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Do you think memory is a boring, slow-moving technology? That's definitely not the case, according to Martin Lund (right), senior vice president at Cadence and keynote speaker at the MemCon 2012 conference Sept. 18, 2012. Lund asserted that these are "exciting times" for a semiconductor memory ecosystem that is being rapidly reshaped by the mobility and cloud computer revolutions.
Part of what's exciting is the reappearance of MemCon, which was organized for nine years by Denali Software and which became the memory industry's premier conference. Cadence acquired Denali in 2010. After a brief hiatus, MemCon is back - and this year's free, one-day conference included three thought-provoking keynotes, a panel on the future of memory, two tracks of breakout sessions, exhibits, and breakfast and lunch.
A former Broadcom executive, Lund joined Cadence in early 2012 as senior vice president of R&D for the SoC Realization Group (a recent Q&A interview tells more). He brings both a user and semiconductor IP provider perspective to the memory market, which he believes is undergoing a period of dynamic change. "The cloud revolution is really fueled by the mobile revolution, and all those cell phones and tablets out there are driving the need for the cloud infrastructure," Lund said. "That's enabling people to download videos, do texting, use Facebook - and all that data has to be stored somewhere. It's not stopping any time soon - it's accelerating."
Compute, Interconnect, Storage - Three Legged Stool
The cloud is challenging memory technologies in three directions, Lund noted - compute, interconnect, and storage. In the compute area, the priority is higher performance and greater memory capacity. Interconnect is driven by the need for higher bandwidth, and storage requires lower latency and higher IOPs. "These are three legs of a stool," Lund said. "If one gets too short we can't keep moving forward like we have in the past."
The demand for higher performance is accelerating faster than memory standards such as DDR2, DDR3 and DDR4, Lund said. This opens an opportunity for engineers to find ways to get more out of memories, and provides an incentive to develop new technologies. One proposed way to get around the memory bottleneck, he noted, is the Micron hybrid memory cube, which was the topic of a second MemCon 2012 keynote.
As he discussed the need for higher bandwidth interconnect, Lund related his experience at Broadcom, where engineers initially solved problems by putting SRAM on chip. But the time came when they couldn't put enough SRAM on the chip and couldn't go outside the chip, because there was no memory interface that was fast enough. Thus, even with SRAM on chip, designers can quickly run out of bandwidth.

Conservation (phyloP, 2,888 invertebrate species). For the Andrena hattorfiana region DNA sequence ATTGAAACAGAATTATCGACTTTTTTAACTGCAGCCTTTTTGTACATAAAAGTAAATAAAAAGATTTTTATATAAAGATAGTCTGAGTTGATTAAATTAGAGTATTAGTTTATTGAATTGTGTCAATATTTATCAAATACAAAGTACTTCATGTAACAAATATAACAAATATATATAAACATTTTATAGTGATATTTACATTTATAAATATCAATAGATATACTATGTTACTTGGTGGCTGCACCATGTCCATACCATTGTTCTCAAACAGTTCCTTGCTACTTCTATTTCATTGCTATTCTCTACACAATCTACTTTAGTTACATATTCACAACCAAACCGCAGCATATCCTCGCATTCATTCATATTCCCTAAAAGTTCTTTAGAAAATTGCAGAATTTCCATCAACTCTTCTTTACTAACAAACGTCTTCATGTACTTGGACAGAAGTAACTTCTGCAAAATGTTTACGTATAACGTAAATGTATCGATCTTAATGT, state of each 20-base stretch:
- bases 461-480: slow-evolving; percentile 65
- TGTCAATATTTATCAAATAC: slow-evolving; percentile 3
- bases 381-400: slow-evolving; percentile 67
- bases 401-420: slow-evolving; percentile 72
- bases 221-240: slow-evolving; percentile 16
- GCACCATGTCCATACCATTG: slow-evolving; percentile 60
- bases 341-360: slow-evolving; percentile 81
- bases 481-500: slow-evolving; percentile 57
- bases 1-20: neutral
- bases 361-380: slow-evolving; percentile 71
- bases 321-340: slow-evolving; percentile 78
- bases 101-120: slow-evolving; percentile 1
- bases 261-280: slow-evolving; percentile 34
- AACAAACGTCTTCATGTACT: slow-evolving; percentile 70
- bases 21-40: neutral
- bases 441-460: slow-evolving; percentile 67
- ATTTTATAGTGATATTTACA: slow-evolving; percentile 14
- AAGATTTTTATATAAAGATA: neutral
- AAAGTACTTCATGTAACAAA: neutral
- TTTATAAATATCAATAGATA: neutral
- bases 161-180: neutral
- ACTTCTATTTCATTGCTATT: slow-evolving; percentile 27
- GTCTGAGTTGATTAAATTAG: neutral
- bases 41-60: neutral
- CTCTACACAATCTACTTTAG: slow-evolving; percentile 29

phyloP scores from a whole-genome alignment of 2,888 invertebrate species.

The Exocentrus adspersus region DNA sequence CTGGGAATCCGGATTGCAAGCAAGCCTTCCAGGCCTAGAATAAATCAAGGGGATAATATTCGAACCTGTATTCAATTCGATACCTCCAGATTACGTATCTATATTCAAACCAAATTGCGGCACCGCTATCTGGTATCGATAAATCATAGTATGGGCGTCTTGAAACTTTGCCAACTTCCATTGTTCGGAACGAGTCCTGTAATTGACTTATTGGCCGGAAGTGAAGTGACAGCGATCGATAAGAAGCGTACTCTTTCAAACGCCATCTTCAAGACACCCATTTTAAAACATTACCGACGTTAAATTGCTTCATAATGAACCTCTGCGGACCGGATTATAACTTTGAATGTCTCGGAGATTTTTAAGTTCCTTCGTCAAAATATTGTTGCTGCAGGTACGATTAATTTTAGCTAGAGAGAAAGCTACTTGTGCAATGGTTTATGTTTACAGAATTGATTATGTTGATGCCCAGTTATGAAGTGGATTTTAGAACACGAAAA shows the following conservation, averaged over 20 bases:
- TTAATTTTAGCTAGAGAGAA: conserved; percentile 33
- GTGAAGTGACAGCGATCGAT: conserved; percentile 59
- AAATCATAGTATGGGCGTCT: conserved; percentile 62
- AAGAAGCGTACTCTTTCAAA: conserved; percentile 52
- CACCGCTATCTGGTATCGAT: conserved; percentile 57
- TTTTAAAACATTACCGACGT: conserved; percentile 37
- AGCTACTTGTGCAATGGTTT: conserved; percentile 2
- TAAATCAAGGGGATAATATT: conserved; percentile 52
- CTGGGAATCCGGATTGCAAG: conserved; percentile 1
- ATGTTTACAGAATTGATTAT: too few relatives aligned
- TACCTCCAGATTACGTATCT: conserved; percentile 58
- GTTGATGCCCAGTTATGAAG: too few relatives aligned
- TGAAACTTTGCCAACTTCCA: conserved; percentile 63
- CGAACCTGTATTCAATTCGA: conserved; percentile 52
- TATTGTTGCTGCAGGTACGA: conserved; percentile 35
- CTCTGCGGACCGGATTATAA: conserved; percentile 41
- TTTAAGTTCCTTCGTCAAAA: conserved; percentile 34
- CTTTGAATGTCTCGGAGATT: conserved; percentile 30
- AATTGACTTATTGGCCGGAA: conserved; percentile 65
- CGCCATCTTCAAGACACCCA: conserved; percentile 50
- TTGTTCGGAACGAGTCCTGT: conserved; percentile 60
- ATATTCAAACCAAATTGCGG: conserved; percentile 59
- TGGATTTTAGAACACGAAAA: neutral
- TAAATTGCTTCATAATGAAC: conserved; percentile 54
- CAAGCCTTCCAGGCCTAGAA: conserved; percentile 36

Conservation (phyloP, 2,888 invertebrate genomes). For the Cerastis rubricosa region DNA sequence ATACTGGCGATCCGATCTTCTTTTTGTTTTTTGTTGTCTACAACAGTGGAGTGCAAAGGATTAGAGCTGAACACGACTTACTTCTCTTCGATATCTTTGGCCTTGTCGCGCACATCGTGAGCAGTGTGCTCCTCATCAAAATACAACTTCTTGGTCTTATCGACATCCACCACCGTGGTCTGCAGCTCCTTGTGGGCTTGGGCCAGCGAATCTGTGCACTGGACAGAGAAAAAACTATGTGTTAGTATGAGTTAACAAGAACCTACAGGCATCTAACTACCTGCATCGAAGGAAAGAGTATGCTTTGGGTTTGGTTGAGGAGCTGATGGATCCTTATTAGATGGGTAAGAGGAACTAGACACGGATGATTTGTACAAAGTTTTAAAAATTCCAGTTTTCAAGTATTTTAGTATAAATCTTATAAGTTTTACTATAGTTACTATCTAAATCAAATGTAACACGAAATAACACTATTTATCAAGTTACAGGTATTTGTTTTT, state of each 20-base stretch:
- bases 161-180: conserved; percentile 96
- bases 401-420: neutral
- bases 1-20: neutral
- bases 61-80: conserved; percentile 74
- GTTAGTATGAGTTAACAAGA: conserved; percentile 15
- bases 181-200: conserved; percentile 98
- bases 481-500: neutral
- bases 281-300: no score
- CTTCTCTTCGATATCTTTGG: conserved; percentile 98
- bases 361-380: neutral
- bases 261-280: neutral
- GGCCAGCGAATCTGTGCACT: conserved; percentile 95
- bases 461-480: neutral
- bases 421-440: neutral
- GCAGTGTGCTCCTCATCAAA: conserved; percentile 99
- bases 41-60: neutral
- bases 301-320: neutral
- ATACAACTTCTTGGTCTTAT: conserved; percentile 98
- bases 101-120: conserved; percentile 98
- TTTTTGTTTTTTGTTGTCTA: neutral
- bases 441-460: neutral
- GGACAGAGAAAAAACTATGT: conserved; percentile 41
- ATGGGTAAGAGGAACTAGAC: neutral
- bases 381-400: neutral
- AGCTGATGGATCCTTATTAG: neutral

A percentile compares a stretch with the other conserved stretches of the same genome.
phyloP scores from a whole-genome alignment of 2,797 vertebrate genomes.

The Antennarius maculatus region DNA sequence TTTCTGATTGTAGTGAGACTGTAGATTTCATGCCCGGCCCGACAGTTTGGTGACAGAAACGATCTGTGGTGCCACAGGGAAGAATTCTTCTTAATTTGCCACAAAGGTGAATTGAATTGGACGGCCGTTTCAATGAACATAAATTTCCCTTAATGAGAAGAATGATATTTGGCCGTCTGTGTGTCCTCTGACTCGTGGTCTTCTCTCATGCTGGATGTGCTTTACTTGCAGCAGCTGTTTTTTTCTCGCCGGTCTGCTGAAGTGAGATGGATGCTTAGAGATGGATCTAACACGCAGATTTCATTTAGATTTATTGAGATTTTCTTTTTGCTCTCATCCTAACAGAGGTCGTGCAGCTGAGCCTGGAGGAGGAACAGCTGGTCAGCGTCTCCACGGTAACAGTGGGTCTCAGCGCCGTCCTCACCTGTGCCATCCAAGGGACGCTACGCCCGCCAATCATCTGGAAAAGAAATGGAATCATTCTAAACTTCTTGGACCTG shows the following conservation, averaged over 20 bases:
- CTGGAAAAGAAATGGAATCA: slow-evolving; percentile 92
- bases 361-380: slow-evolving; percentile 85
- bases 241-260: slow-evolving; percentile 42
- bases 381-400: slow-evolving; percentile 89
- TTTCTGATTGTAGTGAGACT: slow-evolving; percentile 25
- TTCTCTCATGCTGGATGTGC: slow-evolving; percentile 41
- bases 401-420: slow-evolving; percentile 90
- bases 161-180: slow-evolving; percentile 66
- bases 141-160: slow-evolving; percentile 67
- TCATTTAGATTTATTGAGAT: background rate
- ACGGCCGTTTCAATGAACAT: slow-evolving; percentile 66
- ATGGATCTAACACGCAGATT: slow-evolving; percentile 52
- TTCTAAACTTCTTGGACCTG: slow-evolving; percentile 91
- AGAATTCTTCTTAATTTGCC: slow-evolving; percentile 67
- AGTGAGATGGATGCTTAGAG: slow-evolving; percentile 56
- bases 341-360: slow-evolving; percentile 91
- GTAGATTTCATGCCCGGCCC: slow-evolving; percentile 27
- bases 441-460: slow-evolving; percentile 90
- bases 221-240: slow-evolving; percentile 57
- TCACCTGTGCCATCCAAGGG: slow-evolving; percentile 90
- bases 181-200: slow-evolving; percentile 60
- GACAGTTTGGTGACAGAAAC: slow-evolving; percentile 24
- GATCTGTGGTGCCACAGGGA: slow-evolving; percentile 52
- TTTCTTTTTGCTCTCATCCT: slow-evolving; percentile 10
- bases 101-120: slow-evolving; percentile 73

To improve storage, designers must "hide the latency," Lund said. "Latency is the key to your GHz CPUs," he said. "Without low latency, GHz CPUs will be sitting around doing nothing for a long time." He presented an interesting analogy. DDR latency is 13.5ns, about the time it takes light to travel across a room. NAND Flash latency is 50K ns, about the time it takes light to travel from San Jose to Cupertino (15km). Disk latency is 10M ns, about the time it takes light to travel from San Jose to Chicago (3,000km).
Why memory latency is crucial
Go Pound Sand
Memory economics are always challenging, Lund said. He noted that it now costs $10 billion to build a memory fab. What you get out if it is memory that sells for less than a dollar per billion bits. Semiconductors are made out of sand, and the billion-bit equivalent of sand costs $25. "So you make something, put it through a fab that costs $10 billion, and it becomes cheaper. It's an interesting phenomenon."
However, Lund noted, new memory technologies are emerging that might solve enough problems so that people will "pay a little bit more per bit." These include 2.5D and 3D-ICs, phase-change memory (PCM), magnetic RAM (MRAM), and others.
Further, the memory ecosystem is "coming together." This ecosystem includes memory manufacturers, standards bodies, systems houses, and packaging and manufacturing providers. It also includes semiconductor IP providers, which is where Cadence comes in. It's a challenging business. "It's not just about putting out a memory controller and asking you to use it - it's about collaborating across the industry to solve real problems about manufacturability and performance optimization," Lund said.
He noted that Cadence provides 6,000 memory models supporting 85 memory manufacturers, has had thousands of designs verified by verification IP, has delivered 3,100 customized controllers, and is the first commercial provider of DDR4, LPDDR3 and wide I/O controllers and PHYs. "This is not a job shop. This is not one size fits all. Every SoC is different, and there will always be a need for differentiation," Lund said.
Lund's parting words: "It's time for us to get some excitement back into the memory industry. Sure CPUs get more airplay and maybe even flash, but memory is like oxygen - everybody needs it and it had better be there when you need it, at the right latency and the right time."
Addenda: Proven in Silicon
Silicon IP may be software, but on the exhibit floor, Cadence brought some real silicon to the party. Several weeks ago Cadence announced the industry's first DDR4 design IP solutions proven in 28nm silicon. This included a test chip manufactured in TSMC's 28HP process technology, and the test chip was in the Cadence booth as part of a DDR4 IP demo, as shown in the photo below.
Brett Murdock (left) and Marc Greenberg, both of Cadence, and the 28nm test chip
More to come on MemCon 2012!